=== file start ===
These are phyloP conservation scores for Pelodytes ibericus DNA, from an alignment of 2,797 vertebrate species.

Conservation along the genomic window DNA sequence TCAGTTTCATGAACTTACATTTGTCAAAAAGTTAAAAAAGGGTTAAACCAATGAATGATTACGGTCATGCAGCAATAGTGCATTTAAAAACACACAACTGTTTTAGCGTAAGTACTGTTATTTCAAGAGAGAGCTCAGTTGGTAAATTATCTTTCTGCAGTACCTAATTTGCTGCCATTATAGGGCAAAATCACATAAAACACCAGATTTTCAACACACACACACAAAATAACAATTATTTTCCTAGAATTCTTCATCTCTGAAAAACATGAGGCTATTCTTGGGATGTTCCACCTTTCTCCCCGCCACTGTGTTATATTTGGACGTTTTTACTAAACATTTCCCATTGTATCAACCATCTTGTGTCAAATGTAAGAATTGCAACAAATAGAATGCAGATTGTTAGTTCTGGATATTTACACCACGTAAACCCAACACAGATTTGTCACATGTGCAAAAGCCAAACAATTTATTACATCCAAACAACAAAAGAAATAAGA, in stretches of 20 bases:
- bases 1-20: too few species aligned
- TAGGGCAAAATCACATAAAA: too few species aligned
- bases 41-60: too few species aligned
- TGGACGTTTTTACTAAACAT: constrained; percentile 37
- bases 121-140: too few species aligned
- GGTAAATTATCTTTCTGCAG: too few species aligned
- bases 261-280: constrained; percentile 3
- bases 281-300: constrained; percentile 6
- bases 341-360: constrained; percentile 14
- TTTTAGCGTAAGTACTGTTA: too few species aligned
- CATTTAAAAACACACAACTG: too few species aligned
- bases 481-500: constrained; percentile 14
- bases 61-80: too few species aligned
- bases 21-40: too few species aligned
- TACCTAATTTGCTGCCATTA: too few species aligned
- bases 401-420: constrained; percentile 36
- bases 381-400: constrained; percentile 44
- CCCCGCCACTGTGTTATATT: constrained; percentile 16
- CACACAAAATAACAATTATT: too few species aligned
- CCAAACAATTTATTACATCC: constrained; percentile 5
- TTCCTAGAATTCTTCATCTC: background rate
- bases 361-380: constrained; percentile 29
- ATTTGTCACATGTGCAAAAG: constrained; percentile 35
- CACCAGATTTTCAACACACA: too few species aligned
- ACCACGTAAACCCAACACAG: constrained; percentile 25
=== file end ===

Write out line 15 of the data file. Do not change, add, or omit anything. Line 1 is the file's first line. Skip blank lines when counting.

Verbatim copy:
- bases 61-80: too few species aligned